Media, Community and the Creative Citizen
Project date: 2011-2014
This three-year research project set out the explore how creative citizenship can bring value to communities and how these efforts can be enhanced or sustained in a changing media landscape.
The project explored three manifestations of creative citizenship: hyperlocal media, community-led design and creative networks. The Glass-House was involved as a community partner in the community-led design strand, which was led by researchers from the Open University and the Royal College of Art.
“Every day millions of citizens do something creative, from knitting and genealogy to photography and choirs. These creative citizens, some organised in groups and networks, some not, are the bedrock of the creative economy.” www.creativecitizens.co.uk/research-overview
Working with a handful of groups involved in community-led design of their buildings, spaces or neighbourhoods, the research team explored how digital and other media could be adapted and created to help groups to further through creative engagement.
As well as advising throughout the project, The Glass-House provided a bridge to community-led design projects, including Goldsmiths Community Centre, based in the Downham estate in south London. Many individuals and groups involved in the centre and the wider neighbourhood took part in a series of activities to support their work.
An asset mapping tool was used to help bring the community centre’s assets to light, while a community walk aimed to raise awareness of health and wellbeing and assess the quality and opportunities of the neighbourhood’s open spaces.
Another activity explored the role of the centre as a place for creating and sharing stories by local children while a tea party to challenge people’s perceptions of food and healthy eating, inspired local groups to run further events on the theme.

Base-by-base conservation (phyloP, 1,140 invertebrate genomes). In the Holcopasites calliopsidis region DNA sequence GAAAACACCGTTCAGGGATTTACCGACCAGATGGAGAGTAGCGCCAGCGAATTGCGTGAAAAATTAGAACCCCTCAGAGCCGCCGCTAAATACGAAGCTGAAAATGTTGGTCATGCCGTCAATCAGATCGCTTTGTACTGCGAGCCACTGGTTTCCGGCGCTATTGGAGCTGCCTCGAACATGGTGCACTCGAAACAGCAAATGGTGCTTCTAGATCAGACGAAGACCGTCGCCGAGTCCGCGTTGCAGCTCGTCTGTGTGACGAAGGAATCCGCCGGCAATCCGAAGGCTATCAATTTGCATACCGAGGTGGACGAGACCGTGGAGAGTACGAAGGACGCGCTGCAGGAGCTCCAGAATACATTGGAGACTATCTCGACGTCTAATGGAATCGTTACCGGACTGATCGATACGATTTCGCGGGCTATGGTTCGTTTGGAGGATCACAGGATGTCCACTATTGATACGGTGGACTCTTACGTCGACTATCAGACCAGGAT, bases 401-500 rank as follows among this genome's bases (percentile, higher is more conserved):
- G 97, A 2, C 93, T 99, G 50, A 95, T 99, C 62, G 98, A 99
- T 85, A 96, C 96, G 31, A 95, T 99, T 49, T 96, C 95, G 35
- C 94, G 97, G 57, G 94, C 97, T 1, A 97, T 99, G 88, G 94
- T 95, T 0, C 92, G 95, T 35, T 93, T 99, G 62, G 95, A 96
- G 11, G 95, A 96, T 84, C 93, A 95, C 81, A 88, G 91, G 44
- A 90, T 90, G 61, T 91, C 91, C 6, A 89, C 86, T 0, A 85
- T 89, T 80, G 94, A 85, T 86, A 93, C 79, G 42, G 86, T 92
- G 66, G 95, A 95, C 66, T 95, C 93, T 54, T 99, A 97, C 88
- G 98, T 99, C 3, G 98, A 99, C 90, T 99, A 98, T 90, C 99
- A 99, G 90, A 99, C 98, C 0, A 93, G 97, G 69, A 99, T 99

The work between the research team and communities revealed the value of using different creative media approaches for community groups to explore their places, engage with local people and celebrate the things that are unique and special about their neighbourhoods.
The asset mapping tool that was developed through this project has become an important tool for our practice, in supporting groups and projects to better understand the assets that can support their work and how to galvanise them in new, innovative ways.
Seeing Things Differently: A resource pack that tells the story of our collaboration with Goldsmiths Community Centre and includes tools to help you run your own asset mapping workshop, organise a community walkshop and create an ‘event recipe’ for your community event.
Creative Citizens’ Variety Pack: Inspiring digital ideas from community projects: A collection of practical case studies: 12 diverse, inspirational community projects, all making use of digital tools in creative ways for social benefit, with suggestions and advice from the people involved.
The Creative Citizen Unbound
How social media and DIY culture contribute to democracy, communities and the creative economy
Edited by Ian Hargreaves and John Hartley